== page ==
With summer just around the corner, Suffolk County Executive Steve Bellone Friday announced the launch of an interactive program designed to help residents and visitors access bikeable and walkable parks, trails and amenities using public transit throughout Suffolk.
And, officials hope, not just during summer — but, year-round.
The announcement of the Transit to Trails program, part of the county’s Connect Long Island initiative, was made at a news conference at Argyle Lake in Babylon, and during the celebration of National Bike Month — one day before Saturday’s National Train Day. That’s important, officials said, because the program features a series of interactive online maps that highlight Long Island Rail Road stations in close to outdoor public space. To start, the launch highlights areas that can be accessed easily from seven LIRR stations in Suffolk — Babylon, Cold Spring Harbor, Deer Park, Great River, Port Jefferson, Sayville and Smithtown — with the promise of more station links to come.
“We’re excited to be connecting more people to the thousands of acres of parks right here in Suffolk County without adding a single car to our roads,” Bellone said in a statement, adding: “We hope that this will entice visitors to stay a little bit longer to explore our local downtowns before heading home.”
For instance, from the Smithtown station visitors can access more than 1,000 acres of public parks, hiking and biking trails, the Nissequogue River, the Long Island Greenbelt Trail — not to mention “an active downtown area,” officials said. From Great River, there’s access to more than 5,000 acres of parks, the Greenbelt Trail, greenway areas and historic Bayard Cutting Arboretum.
New York State Parks, Recreation and Historic Preservation spokesman George Gorman said the Transit to Trails program is important because it will increase awareness of car-free links to vast areas of public space some residents don’t even know exist.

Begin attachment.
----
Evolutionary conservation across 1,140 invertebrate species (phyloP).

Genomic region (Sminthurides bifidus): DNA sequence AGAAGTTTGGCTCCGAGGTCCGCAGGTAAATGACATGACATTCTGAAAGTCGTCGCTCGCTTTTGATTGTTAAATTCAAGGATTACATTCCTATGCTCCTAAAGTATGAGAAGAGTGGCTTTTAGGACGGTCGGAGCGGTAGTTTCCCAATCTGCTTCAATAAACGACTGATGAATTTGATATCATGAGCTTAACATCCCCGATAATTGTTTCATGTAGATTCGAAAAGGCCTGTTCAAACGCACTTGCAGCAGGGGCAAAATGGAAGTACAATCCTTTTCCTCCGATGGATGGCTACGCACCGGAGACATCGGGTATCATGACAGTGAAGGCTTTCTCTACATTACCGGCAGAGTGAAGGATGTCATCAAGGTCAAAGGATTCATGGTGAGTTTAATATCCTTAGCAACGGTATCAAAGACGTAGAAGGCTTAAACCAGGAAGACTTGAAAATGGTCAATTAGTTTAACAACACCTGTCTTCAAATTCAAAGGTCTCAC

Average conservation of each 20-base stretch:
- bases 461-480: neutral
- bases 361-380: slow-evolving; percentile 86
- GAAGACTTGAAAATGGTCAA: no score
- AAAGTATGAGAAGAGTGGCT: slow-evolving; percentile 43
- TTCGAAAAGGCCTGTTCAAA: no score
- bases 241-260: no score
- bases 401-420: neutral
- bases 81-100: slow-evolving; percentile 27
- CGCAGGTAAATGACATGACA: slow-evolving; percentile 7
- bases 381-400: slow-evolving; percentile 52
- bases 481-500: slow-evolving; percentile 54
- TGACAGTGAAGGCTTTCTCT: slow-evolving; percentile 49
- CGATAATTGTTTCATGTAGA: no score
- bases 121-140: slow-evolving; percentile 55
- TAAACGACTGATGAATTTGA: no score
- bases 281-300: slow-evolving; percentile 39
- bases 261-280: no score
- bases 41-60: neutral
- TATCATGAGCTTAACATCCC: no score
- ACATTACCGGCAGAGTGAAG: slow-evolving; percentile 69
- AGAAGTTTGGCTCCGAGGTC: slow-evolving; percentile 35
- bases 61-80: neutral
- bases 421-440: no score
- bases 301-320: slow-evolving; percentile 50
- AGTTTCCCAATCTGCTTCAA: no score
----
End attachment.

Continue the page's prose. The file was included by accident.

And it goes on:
Just a short walk or ride south from the Babylon station are Babylon Village and Argyle Lake, Gorman said, while there’s also a trail that runs north from near the station through Southards Pond Park and into Belmont Lake State Park north of the Southern State Parkway.
“The trail is beautiful,” Gorman said. “It’s woodlands. You get on it and you don’t realize you’re in an urban, suburban area — a developed area. It brings you back to nature.”
Kristen Reynolds, president and CEO of tourism marketing group Discover Long Island, said: “This program will be an incredible asset as we promote Long Island as an ideal destination to experience without a car — attracting new visitors to our region, customers to local businesses, while alleviating traffic congestion on our roads.” Nationwide, there is a growing interest in sustainable travel and entertainment, with trail-based tourism one of the fastest growing sectors, she added.
And, officials hope future additions to the interactive system will encourage visitors to access destinations as far east as Montauk and Greenport.
As the Transit to Trails site points out to users, in addition to parks and trails near the stations, there are: museums, theaters, historic sites, boat and bike rental locations, skate parks, ice rinks, bowling alleys, golf courses, playgrounds, vineyards, breweries, distilleries — and, of course, boardwalks and beaches.
For more information, visit: connectli.org/transittotrails.html.